If the boom in golf is responsible for the construction of several new courses in the Philadelphia area, it's also behind the much-needed facelifts of a few others.
|At a glance|
| Getting There: Downingtown Country Club is behind the Brandywine Square Shopping Center in Downingtown, off of U.S. Route 30. Phone number is 610-269-2000.
Greens Fees: Weekends, $65 to walk, $73 to ride. Weekdays, $53 to walk, $85 to ride. Annual memberships are available.
Carts: Never mandatory. $20 a person. Pull carts are $4.
Amenities: Pro shop, locker room, bar and grill with banquet facility.
Rating: Well-conditioned. Practice your sand play. Downingtown can frustrate the high-handicapper, but the low - handicapper can break 80.
Information accurate as of 8/14/2002
Don't let the name fool you. Downingtown, an original George Fazio design from the mid-1960s that once was part of the defunct Downingtown Inn Resort, is no members-only enclave. In fact, it's not a country club at all.
It's a daily-fee course that claims to offer ``country club'' amenities in its clubhouse, a renovated farmhouse. The clubhouse - an old farmhouse joined to a second building, overlooking the second green - features a pro shop, locker room, restaurant and banquet facility.
``We want to be as good as Hartefeld National and Wyncote,'' said Jeff Broadbelt, Downingtown's director of golf operations, referring to two other top-drawer additions to the local public-course scene.
From the championship tees, Downingtown measures 6,619 yards and boasts a 72.9 course rating and a 132 slope. From the white tees, it measures a more modest 5,771 yards, with a 125 slope. Nothing to sneeze at, in either case.
Indeed, Downingtown, with its mix of flat, rolling and water holes, as well as plenty of bunkers and fescue grass, can be downright cruel to the high-handicapper and a testy challenge for the mid- and low-handicapper.
In 1996, when 73 area seniors descended on Downingtown in hopes of qualifying for one of four spots in the U.S. Senior Open, only five golfers broke par (the low score was a 2-under 70) and only three others managed even par.
``The layout is very good, and it was a legitimate challenge,'' Senior tour player Bob Dickson told the local paper, the Daily Local News, at the time. ``I thought this course was an appropriate test of golf.''
If the course stood tall, it may well have been thanks in considerable measure to last year's redesign work by Broadbelt, a former greens superintendent at Chester Valley Golf Club, and Gil Hanse, a young golf architect from Malvern who helped design Stonewall Golf Club in Chester County.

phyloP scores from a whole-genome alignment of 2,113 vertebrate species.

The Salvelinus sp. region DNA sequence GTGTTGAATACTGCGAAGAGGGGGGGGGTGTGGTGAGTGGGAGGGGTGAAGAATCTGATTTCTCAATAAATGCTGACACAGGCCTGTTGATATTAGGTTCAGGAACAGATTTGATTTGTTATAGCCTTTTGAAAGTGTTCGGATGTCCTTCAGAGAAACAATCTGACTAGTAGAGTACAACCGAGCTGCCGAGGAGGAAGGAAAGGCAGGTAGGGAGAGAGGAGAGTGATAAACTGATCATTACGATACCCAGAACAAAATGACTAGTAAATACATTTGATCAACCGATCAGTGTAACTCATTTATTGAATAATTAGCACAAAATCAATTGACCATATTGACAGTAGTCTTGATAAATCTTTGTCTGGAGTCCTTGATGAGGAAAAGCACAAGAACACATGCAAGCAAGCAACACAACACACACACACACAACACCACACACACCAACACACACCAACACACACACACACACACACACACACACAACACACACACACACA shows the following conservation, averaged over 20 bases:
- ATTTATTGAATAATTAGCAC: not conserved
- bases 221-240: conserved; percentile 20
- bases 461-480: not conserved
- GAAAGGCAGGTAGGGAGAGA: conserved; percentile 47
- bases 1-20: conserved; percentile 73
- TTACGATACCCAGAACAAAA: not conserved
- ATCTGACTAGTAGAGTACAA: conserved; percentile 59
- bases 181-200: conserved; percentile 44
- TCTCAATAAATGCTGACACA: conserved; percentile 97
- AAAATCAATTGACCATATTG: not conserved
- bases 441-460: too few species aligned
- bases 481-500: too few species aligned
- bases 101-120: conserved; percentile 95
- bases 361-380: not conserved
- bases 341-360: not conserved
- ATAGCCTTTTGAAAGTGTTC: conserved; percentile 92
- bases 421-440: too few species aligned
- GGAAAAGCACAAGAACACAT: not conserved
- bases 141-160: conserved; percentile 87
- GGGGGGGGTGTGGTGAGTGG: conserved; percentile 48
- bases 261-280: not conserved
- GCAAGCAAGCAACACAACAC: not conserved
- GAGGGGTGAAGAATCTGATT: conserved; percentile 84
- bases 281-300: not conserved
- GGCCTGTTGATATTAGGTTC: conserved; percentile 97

They added a new irrigation system, trimmed or cut down about 500 unhealthy trees, and added two new ponds that come into play on 13, 14 and 17, plus a creek that slices through the picturesque 18th.
But mostly what they did was toughen up the 40-odd bunkers, add about 50 - greenside pot bunkers, a British Open-style collection overgrown with fescue - and elongate traps that pinch both sides.
To wit: Broadbelt's favorite hole, the 300-yard, par-4 fourth, a lazy little dogleg to the right. Except that Hanse and Broadbelt, no doubt with fiendish delight, erected a virtual wall of fescue-laden bunkers across much of the fairway, daring golfers to do anything but lay up or stay wide left. Fun hole.
But frankly, even with invigorated bunkers and tall, unfriendly grass, several par 4s on the front nine, ranging from 300 to 378 yards, come off as rather ordinary.
Curiously, the No. 1 handicap hole, the 382-yard, par-4 sixth, with a pond left of the green, was neither the most difficult nor the most interesting hole on the course.
For the low-handicapper, the back nine is much more interesting than the front. It boasts three par 5s (a rarity) and three par 3s (also a rarity), two of them over water.
As for interesting, there are the 12th, a 161-yard, par 3 over water; the uphill, par-5 13th; the 172-yard, pond-protected, par-3 17th, and the 536-yard, par-5 18th.
Downingtown Country Club is a welcome addition to the publinks scene, a place where a high-handicapper and a low-handicapper can share an enjoyable round.
One note: Cart fees are very high, $20 a person. As Broadbelt tells it, it's not because they're trying to gouge the public, but because they want to discourage riding.
``We want you to walk,'' he said. ``We want to have an old-fashioned flavor. It crossed my mind not to have carts at all, but I was worried about shutting out people who need them.''
Pull carts can be rented.
Originally published July 7, 1996